More men named John, William and George have been awarded the Nobel Prize in Physics than women, writes Labor Senator Deborah O’Neill. We need to recognise the critical role women and girls play or have played in science every day.
In 117 years, with 209 recipients, just three women have been awarded the Nobel Prize in Physics.
In 1903, Marie Curie became the first woman to win a Nobel Prize and the first woman to win the Nobel Prize in Physics for her joint work on radioactivity.
Sixty years later, in 1963, Maria Goeppert Mayer joined her and became the second woman to be awarded the Prize for her joint work on nuclear shell structure.
Fifty-five years later, just last year, Donna Strickland became the third woman to be awarded the Prize for her joint work on generating high-intensity, ultra-short optical pulses.
An individual’s gender identity – let alone their name – should not affect whether or not they participate or succeed in physics, or any other science.
Today is the International Day of Women and Girls in Science. It is a time to recognise the critical role women and girls play or have played in science – women like Marie Curie, Maria Mayer and Donna Strickland.
Awareness days like today matter beyond symbolism – they help break down the perception of who a scientist is and who a scientist can be. We cannot underestimate the affect this has on the aspirations of our young girls.
There is a false perception that girls are not interested in pursuing science studies. But exposure to stereotypes that reinforce science as a masculine discipline will affect the choices of girls to participate in science. The more we promote women’s participation in science, the more role models our young girls can see and aspire to be.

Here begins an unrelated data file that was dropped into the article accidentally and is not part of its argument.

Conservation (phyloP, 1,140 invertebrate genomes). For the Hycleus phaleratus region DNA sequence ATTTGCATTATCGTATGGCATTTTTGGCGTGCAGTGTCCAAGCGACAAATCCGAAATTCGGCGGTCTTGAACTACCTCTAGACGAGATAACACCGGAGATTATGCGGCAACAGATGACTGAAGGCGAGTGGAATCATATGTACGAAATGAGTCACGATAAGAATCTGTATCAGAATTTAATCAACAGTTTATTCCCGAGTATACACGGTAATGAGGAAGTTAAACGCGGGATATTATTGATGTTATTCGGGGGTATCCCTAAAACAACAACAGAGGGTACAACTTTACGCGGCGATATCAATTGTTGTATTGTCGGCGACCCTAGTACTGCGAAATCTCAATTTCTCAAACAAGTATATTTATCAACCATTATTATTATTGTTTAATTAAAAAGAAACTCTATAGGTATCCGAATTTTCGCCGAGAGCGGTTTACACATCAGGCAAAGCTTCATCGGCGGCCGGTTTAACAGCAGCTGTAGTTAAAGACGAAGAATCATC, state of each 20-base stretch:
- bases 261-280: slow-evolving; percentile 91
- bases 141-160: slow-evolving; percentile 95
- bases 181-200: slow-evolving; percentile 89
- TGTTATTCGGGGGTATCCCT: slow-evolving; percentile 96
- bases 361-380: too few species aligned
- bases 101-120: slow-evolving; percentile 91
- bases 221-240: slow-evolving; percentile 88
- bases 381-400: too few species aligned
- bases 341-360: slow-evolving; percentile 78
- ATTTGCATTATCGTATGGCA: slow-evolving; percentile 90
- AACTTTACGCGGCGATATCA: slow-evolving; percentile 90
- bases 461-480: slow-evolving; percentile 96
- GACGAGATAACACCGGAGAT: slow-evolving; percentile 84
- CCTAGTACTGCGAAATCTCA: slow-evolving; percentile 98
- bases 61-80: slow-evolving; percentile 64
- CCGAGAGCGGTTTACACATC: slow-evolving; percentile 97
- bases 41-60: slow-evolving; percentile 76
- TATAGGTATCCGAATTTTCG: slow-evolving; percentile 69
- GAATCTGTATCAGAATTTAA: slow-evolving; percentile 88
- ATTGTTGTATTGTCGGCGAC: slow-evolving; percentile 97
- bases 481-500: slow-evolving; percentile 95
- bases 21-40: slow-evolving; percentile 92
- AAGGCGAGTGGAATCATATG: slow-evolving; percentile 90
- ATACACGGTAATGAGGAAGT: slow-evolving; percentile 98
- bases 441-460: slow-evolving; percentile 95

As Labor’s Assistant Minister for Innovation, I am always meeting remarkable women working in science who are making our lives better – whether in labs, at engineering sites, in innovative businesses, at universities or in the boardroom. Yes there have been improvements, but the empowerment of girls and women is neither guaranteed nor is the path necessarily linear.
Australia’s science disciplines remain characterised by systematic and entrenched gender inequity, with a loss of girls and women in science at literally every stage: from their initial choices of what subjects to choose in school, and then throughout their career.
But, you can help change this landscape. And, you can start that today. Turn to your sister, daughter or friend and tell her about the International Day of Women and Girls in Science. Tell her about the achievements of female scientists like Marie Curie, Maria Mayer and Donna Strickland. Call on our male champions of change to step up and take action today.
Together, all of us can help stop harmful gender-based stereotypes that are limiting the choices of our girls.